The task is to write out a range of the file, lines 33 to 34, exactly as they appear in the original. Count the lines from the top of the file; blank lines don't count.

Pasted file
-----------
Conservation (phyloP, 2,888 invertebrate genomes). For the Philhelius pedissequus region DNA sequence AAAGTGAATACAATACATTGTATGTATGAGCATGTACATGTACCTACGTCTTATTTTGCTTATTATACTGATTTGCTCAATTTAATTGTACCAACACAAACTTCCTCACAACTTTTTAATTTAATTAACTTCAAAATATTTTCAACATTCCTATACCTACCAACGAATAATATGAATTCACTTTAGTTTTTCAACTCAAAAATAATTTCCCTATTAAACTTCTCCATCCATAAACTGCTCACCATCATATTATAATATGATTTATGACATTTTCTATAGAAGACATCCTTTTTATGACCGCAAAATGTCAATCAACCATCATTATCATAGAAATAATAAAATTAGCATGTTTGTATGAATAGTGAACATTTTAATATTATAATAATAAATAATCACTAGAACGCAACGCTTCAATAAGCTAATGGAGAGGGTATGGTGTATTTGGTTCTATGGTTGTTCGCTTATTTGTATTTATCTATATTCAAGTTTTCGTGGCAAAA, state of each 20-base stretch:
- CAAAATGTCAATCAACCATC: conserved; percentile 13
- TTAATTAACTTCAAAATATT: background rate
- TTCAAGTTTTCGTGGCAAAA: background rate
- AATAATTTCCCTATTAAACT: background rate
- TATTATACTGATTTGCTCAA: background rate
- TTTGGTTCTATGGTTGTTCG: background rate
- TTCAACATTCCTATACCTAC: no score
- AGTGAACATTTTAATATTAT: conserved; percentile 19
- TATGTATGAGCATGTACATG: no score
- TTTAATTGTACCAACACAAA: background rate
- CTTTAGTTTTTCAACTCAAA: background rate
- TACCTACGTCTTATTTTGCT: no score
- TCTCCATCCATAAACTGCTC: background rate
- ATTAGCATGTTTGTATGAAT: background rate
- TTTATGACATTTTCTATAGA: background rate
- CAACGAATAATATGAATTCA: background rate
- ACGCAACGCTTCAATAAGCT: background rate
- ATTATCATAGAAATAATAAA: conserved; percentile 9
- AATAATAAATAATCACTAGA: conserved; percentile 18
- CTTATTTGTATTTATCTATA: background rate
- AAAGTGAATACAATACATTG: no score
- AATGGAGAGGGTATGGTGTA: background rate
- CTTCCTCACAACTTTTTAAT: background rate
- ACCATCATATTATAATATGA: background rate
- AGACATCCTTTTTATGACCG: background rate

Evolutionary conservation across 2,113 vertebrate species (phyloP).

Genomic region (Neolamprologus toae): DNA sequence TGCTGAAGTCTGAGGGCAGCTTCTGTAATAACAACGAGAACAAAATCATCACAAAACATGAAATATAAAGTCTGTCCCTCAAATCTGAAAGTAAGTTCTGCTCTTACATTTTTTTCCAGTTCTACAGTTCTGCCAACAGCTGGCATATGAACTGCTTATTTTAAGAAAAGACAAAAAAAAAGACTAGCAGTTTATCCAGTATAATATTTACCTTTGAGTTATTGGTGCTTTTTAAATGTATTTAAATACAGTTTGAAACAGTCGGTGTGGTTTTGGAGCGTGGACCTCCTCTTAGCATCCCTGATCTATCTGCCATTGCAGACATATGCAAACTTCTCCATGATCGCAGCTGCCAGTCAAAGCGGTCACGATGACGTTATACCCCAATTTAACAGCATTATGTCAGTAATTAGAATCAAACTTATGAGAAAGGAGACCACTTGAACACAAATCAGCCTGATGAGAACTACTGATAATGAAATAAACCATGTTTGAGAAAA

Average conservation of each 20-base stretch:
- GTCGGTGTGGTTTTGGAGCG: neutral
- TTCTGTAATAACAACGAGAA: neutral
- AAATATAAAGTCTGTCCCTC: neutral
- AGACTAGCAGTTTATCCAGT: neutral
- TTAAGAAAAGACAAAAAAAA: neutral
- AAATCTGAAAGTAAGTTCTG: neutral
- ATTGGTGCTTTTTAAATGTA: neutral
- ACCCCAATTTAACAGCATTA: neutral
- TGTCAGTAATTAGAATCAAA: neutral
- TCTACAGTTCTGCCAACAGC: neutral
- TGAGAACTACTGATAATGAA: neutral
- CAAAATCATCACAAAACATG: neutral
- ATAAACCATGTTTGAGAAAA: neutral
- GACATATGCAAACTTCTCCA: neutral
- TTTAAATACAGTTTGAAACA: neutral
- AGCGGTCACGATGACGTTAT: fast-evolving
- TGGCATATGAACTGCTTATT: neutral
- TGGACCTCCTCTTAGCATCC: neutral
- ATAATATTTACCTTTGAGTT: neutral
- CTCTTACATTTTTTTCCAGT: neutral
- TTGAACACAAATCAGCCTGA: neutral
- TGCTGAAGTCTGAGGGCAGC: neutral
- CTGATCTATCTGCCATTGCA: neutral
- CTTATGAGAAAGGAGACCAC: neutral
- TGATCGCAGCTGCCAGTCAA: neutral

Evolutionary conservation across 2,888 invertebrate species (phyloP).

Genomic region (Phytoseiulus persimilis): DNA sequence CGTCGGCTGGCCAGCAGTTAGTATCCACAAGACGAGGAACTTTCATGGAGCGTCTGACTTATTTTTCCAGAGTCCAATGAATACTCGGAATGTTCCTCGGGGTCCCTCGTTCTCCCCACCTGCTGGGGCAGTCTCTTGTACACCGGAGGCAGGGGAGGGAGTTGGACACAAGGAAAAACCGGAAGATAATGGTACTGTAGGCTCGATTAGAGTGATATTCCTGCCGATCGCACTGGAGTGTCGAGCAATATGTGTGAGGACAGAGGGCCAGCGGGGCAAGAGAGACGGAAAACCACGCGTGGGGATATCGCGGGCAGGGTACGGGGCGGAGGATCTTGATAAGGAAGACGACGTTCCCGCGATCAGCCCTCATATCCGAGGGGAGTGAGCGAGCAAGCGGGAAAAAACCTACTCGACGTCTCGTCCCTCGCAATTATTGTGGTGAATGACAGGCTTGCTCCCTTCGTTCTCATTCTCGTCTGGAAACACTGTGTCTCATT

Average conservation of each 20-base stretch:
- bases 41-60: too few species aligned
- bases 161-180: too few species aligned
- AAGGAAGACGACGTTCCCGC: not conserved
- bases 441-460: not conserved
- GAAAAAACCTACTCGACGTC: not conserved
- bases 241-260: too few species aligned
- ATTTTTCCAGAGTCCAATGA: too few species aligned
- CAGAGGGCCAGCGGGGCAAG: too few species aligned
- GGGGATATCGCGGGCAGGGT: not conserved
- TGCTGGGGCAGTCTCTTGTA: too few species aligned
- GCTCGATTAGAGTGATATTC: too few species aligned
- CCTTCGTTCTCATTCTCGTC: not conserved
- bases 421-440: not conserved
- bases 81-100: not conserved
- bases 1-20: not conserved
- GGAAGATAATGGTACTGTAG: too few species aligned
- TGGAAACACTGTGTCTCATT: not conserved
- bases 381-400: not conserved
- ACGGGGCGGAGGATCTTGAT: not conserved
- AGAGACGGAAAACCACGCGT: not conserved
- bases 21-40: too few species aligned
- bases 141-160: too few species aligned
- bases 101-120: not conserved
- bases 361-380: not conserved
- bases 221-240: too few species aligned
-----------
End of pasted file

- AGACTAGCAGTTTATCCAGT: neutral
- TTAAGAAAAGACAAAAAAAA: neutral